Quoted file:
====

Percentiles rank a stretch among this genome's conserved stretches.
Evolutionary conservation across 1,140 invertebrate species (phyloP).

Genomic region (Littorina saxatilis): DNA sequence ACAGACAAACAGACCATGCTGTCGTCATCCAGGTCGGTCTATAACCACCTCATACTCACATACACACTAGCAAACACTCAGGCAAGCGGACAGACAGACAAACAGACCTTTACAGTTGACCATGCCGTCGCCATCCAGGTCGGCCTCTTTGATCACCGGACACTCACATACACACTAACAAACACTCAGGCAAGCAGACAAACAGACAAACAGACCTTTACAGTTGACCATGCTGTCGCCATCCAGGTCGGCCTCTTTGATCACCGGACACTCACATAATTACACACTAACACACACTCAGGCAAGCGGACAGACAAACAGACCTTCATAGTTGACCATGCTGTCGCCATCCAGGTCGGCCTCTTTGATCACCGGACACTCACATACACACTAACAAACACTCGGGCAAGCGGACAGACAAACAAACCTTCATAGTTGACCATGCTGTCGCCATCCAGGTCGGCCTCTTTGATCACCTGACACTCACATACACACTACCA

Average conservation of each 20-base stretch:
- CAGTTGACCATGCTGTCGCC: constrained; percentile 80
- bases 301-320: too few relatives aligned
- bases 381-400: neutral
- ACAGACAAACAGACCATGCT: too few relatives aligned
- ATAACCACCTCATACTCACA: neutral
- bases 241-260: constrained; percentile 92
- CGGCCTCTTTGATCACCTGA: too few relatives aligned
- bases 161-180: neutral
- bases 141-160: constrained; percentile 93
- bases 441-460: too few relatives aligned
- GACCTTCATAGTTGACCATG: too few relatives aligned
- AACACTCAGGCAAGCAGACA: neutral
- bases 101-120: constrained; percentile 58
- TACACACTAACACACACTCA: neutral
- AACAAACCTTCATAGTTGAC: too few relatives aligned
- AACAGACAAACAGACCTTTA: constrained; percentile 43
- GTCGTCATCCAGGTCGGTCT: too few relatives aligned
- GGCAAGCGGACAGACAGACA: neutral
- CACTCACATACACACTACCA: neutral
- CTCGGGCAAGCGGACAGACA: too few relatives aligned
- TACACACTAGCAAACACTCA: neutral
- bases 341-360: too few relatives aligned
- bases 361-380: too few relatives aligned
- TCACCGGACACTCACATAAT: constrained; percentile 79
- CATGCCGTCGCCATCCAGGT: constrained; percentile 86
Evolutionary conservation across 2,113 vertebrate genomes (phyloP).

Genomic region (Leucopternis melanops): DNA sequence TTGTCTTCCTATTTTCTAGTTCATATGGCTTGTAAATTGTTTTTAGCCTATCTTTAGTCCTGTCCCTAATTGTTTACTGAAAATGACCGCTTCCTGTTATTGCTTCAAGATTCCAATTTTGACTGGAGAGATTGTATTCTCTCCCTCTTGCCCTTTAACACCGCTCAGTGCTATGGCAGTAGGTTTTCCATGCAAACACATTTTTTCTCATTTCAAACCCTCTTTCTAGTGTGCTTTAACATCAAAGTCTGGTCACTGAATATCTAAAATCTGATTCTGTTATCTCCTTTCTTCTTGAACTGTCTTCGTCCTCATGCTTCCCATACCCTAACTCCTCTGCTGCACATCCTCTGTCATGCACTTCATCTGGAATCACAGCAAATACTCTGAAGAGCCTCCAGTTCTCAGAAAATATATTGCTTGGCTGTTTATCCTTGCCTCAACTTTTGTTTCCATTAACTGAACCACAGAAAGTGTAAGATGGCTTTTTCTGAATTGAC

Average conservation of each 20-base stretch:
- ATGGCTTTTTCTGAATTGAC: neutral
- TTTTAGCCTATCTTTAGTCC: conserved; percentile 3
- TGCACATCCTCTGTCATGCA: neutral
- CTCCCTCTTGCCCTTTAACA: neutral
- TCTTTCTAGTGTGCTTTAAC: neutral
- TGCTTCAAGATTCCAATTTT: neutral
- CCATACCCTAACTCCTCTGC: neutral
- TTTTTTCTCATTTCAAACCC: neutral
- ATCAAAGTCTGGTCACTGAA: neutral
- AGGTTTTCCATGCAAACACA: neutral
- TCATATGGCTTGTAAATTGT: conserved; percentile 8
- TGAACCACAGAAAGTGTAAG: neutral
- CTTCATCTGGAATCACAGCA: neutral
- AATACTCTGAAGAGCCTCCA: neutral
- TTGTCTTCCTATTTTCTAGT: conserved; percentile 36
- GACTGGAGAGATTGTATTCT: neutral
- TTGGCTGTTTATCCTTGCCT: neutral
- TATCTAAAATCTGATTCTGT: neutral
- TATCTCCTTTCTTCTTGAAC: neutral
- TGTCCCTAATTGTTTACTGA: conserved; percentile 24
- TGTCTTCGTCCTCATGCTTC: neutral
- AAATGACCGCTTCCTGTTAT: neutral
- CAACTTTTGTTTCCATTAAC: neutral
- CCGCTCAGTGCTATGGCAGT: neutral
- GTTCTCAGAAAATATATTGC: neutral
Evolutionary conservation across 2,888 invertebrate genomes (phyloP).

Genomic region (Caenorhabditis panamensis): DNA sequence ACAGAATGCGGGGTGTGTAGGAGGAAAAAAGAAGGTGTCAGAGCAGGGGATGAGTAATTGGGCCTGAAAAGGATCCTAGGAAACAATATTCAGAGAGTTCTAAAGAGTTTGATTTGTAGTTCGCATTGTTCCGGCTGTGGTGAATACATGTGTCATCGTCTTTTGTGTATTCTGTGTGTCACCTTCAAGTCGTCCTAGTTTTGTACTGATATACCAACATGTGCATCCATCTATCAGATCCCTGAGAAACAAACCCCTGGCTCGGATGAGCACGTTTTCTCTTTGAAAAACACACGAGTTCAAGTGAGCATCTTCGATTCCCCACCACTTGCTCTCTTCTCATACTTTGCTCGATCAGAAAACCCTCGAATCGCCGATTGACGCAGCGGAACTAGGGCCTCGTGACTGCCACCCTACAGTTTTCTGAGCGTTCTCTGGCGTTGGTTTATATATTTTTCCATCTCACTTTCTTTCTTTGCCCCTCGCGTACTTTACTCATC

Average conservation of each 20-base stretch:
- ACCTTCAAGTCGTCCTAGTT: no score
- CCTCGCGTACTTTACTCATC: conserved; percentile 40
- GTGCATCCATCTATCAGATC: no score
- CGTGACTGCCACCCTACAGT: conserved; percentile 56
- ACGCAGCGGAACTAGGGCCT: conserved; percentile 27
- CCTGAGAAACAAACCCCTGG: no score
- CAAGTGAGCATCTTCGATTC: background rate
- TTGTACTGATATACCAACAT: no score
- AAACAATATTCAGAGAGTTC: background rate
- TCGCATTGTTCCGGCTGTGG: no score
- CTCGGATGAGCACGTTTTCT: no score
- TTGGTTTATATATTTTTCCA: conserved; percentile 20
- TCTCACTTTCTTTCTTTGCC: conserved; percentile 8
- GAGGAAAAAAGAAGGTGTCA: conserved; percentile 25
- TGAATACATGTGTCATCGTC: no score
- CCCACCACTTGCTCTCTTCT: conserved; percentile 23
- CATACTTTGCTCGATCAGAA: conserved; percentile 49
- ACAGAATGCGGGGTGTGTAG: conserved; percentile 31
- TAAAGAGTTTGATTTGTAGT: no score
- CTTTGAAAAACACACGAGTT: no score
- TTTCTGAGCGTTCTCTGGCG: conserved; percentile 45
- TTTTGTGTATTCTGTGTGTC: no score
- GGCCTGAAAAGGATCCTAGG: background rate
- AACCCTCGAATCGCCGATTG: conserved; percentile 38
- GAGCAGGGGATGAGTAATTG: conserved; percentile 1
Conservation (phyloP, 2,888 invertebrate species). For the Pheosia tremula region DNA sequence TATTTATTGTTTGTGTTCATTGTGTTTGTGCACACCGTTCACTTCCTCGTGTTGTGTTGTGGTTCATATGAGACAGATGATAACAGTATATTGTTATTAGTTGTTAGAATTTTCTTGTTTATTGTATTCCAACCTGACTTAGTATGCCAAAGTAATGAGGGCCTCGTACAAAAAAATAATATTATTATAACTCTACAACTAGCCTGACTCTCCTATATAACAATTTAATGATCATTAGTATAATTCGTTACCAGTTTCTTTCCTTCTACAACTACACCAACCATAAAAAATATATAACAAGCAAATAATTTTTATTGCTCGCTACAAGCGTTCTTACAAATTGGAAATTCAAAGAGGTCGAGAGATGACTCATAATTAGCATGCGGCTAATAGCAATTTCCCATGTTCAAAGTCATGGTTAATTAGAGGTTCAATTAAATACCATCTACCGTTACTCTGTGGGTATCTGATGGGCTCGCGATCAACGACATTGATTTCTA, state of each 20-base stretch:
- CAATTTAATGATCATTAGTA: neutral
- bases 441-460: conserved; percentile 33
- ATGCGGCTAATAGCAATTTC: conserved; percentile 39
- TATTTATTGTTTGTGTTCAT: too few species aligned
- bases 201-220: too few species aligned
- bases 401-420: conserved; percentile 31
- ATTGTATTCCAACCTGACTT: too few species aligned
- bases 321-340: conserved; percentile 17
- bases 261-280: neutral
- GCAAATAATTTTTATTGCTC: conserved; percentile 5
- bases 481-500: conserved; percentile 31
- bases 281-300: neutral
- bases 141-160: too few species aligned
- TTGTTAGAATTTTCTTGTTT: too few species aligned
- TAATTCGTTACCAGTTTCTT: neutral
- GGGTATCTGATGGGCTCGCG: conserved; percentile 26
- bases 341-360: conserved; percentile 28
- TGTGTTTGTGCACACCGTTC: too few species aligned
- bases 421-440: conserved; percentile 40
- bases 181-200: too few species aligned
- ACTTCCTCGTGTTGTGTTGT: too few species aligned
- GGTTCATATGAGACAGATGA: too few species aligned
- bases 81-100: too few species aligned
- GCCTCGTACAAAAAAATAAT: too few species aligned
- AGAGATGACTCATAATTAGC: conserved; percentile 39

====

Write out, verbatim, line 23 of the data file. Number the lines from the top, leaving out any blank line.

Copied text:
- CACTCACATACACACTACCA: neutral